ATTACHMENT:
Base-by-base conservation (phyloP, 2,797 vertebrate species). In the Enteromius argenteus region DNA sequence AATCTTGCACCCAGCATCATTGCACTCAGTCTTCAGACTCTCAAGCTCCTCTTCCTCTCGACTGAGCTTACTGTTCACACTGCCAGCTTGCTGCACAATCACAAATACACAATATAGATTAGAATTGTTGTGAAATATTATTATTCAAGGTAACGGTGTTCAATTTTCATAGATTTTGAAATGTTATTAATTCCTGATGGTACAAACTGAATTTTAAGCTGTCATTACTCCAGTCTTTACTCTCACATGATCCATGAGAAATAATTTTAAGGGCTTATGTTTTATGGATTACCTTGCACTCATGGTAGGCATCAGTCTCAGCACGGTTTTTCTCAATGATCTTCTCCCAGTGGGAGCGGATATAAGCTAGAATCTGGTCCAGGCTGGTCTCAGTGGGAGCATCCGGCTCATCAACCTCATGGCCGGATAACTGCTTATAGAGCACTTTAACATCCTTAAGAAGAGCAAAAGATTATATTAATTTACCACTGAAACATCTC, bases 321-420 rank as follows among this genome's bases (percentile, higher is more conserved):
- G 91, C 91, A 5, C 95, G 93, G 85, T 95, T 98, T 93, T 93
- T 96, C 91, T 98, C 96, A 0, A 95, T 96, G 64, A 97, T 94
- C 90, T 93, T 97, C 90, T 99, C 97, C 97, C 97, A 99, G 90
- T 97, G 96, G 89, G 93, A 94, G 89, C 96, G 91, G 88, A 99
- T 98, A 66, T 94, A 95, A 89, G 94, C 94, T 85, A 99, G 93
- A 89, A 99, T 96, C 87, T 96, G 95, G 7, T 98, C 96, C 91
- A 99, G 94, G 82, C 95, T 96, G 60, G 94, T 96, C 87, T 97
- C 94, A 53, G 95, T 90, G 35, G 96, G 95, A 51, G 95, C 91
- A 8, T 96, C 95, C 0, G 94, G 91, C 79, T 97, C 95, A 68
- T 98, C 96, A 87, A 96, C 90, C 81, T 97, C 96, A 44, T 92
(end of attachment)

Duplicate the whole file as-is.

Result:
Base-by-base conservation (phyloP, 2,797 vertebrate species). In the Enteromius argenteus region DNA sequence AATCTTGCACCCAGCATCATTGCACTCAGTCTTCAGACTCTCAAGCTCCTCTTCCTCTCGACTGAGCTTACTGTTCACACTGCCAGCTTGCTGCACAATCACAAATACACAATATAGATTAGAATTGTTGTGAAATATTATTATTCAAGGTAACGGTGTTCAATTTTCATAGATTTTGAAATGTTATTAATTCCTGATGGTACAAACTGAATTTTAAGCTGTCATTACTCCAGTCTTTACTCTCACATGATCCATGAGAAATAATTTTAAGGGCTTATGTTTTATGGATTACCTTGCACTCATGGTAGGCATCAGTCTCAGCACGGTTTTTCTCAATGATCTTCTCCCAGTGGGAGCGGATATAAGCTAGAATCTGGTCCAGGCTGGTCTCAGTGGGAGCATCCGGCTCATCAACCTCATGGCCGGATAACTGCTTATAGAGCACTTTAACATCCTTAAGAAGAGCAAAAGATTATATTAATTTACCACTGAAACATCTC, bases 321-420 rank as follows among this genome's bases (percentile, higher is more conserved):
- G 91, C 91, A 5, C 95, G 93, G 85, T 95, T 98, T 93, T 93
- T 96, C 91, T 98, C 96, A 0, A 95, T 96, G 64, A 97, T 94
- C 90, T 93, T 97, C 90, T 99, C 97, C 97, C 97, A 99, G 90
- T 97, G 96, G 89, G 93, A 94, G 89, C 96, G 91, G 88, A 99
- T 98, A 66, T 94, A 95, A 89, G 94, C 94, T 85, A 99, G 93
- A 89, A 99, T 96, C 87, T 96, G 95, G 7, T 98, C 96, C 91
- A 99, G 94, G 82, C 95, T 96, G 60, G 94, T 96, C 87, T 97
- C 94, A 53, G 95, T 90, G 35, G 96, G 95, A 51, G 95, C 91
- A 8, T 96, C 95, C 0, G 94, G 91, C 79, T 97, C 95, A 68
- T 98, C 96, A 87, A 96, C 90, C 81, T 97, C 96, A 44, T 92